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as they do not present those views as the only valid ones and that they promote equality and diversity in the way that they teach.

Why, then, did the Government amend the Bill so that, while religious schools are still required to teach SRE, they may teach it in ways that reflect the religious character of the school? I fear that this is an opt-out clause which will in practice exempt them from having to teach SRE in the way that all other maintained schools must teach it. The Bill is now drafted in such a way that the right of religious schools to teach SRE in ways that reflect their religion overrides the human rights-based principles that the Bill had otherwise embraced.

The real danger is that faith schools will teach the subject in a narrower and more subjective way. For example, contraception, safe sex or different sexualities may not be addressed in an accurate and open-minded way. As a result, some children will not benefit from the comprehensive and objective teaching that others will get.

I am sorry not to be able to support the Government wholeheartedly in all aspects of the Bill, as I should like to have done. It seems to me that the Government had it right when they introduced the Bill in another place, and that this amendment has damaged what is an otherwise thoughtful and progressive measure. I anticipate that the Minister may argue that the amendment merely clarifies the position of religious schools. I do not think that is a legitimate interpretation, because the amendment clearly overrides what has gone before and the specifications about reflecting a range of perspectives, encouraging the acceptance of diversity and so on.

I should perhaps end by apologising to the House for going into such detail at Second Reading. I do so only because I fear that time will run out because of the election and that the Bill will not proceed to Committee; but the Government still have time to think again.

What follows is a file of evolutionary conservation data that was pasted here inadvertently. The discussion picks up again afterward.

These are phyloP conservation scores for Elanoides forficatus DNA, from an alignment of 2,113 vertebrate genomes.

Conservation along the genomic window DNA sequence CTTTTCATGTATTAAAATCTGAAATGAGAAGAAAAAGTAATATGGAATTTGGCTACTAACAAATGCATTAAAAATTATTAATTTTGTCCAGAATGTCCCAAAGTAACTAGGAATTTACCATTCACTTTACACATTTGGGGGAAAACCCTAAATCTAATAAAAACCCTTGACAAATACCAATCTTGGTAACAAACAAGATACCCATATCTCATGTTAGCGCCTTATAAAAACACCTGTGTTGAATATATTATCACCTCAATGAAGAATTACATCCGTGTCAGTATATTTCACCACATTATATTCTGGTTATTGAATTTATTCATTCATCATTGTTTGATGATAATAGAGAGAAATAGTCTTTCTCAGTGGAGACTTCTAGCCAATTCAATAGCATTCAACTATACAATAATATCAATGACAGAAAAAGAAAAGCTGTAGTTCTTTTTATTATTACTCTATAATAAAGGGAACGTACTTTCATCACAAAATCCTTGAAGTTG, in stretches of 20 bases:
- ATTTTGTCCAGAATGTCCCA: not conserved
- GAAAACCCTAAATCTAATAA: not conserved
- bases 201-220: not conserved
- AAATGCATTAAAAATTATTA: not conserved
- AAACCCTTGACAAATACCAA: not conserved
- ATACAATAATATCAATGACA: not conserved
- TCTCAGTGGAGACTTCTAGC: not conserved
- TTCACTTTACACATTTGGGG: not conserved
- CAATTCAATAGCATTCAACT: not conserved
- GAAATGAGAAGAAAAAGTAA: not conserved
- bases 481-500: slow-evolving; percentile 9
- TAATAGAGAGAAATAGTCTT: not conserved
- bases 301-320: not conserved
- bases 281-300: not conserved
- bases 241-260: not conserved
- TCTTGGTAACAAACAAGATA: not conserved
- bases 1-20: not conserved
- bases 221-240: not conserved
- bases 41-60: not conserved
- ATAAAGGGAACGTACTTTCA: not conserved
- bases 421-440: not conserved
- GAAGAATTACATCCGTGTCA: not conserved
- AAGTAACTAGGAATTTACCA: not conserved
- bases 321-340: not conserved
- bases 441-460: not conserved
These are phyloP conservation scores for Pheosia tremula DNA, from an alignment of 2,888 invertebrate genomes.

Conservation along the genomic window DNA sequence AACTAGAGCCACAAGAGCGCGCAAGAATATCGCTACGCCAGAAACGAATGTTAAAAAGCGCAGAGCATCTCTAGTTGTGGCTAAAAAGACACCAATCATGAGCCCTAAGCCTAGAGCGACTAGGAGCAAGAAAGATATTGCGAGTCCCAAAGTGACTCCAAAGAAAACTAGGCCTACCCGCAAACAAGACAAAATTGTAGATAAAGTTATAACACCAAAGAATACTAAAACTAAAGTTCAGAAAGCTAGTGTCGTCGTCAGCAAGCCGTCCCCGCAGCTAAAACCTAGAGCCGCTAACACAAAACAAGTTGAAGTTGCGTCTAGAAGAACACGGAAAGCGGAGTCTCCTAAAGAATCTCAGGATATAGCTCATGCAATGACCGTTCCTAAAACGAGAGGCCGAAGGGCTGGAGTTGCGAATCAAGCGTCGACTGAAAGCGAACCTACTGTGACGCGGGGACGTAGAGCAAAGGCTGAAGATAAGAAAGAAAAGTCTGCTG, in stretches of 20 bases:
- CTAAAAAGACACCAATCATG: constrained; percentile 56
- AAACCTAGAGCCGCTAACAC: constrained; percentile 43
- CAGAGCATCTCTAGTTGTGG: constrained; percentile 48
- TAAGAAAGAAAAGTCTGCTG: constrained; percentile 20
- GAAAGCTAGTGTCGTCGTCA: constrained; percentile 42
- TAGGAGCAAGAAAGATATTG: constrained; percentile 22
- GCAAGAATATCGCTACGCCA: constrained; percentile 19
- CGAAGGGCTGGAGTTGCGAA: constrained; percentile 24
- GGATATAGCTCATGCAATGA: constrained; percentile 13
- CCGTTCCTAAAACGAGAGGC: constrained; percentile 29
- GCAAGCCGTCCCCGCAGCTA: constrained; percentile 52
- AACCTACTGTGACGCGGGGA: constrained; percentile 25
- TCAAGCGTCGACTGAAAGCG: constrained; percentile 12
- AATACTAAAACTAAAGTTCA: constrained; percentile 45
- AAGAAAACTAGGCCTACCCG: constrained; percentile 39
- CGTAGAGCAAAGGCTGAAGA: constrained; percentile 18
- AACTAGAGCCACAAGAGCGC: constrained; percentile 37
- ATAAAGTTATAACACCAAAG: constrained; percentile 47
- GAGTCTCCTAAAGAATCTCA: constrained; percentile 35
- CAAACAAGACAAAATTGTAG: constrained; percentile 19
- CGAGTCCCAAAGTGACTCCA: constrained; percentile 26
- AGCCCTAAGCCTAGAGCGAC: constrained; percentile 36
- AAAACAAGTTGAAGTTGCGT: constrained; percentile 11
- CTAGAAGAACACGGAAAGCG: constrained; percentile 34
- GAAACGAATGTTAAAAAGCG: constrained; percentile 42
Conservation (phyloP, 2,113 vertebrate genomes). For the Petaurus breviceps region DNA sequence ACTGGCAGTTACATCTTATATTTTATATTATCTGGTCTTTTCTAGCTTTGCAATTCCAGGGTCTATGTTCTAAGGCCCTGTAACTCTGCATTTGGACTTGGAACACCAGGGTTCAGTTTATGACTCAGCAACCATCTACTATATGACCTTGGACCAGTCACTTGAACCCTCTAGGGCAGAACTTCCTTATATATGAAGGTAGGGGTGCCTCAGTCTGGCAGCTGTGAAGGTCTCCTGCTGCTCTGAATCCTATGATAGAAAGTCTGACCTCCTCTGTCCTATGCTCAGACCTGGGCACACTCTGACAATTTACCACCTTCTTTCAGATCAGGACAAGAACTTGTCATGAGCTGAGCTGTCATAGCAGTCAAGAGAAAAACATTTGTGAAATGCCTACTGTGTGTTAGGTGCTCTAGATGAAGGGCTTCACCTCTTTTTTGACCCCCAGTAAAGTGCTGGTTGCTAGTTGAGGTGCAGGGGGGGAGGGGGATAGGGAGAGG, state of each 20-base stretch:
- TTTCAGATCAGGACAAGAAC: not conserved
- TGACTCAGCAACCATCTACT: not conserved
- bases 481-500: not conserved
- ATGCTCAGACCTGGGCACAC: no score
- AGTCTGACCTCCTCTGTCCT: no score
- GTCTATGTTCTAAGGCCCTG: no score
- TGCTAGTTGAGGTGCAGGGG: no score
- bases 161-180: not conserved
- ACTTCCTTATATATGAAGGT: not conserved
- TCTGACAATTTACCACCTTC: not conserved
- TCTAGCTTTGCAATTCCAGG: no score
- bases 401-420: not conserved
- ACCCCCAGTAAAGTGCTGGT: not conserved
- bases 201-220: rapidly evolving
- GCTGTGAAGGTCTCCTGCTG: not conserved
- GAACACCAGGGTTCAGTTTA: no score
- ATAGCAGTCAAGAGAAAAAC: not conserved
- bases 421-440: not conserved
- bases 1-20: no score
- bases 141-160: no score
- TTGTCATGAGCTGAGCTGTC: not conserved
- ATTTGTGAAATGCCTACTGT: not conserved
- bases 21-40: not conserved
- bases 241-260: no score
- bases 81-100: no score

7.35 pm

Baroness Bottomley of Nettlestone: My Lords, I am extremely pleased to follow the noble Baroness, because I do not intend to speak on PSHE, although I am confident that the next speaker will discuss the subject. I regard this question as far above my pay grade. My daughter is a gynaecologist. I spent far too many years in another place discussing this ad infinitum. I have a common-sense view and I am unable to embrace the emotion that so many feel, so my predecessor and my successor will no doubt make up for my inadequacies.

I start in a positive mode. Indeed, one of the reasons why I so enjoy being in this place is that, for the most part, I am able to participate in debates in which I feel a great positive sense. I am afraid that I will not be able to fulfil that pleasurable experience in most of my remarks today, because essentially I think that the Bill is monstrously bureaucratic and irrelevant. However, I can start being positive, which I want to do, by saying that I share the welcome for the improved approach to special educational needs. This is an important subject. Few who have been a constituency Member of Parliament-and there are fewer here this

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evening than is often the case in this place-can fail to be aware of the acute pressures on parents of children with special educational needs or physical disabilities. All too frequently, they have to fight every inch of the way to attain the educational support that their children so desperately need.

One of my first experiences in my early 20s, when I worked for the Child Poverty Action Group, was giving evidence to the Court inquiry, led by that great paediatrician. His report, with the Committee on Child Health Services, was called Fit for the Future and was published in 1976, which just shows how old we all are. I went around many of those long-stay subnormality hospitals and saw the way in which children, because of a disability, were deprived of any sensible education or an education such that people in the mainstream would receive, provided by the education authorities. Over the years, there has been a great transformation in services for children with special educational needs. However, for some parents, the end of those appalling long-stay hospitals has not solved their problem. There is still a real need for services for which you do not have to fight. I am among those who have a real reservation about the presumption that children with special educational needs are better educated in the mainstream. My experience, both professionally and as a Member of Parliament, has been that many special schools can enable young people with special needs and vulnerability to become confident young people and to do much better. However, I welcome the new development.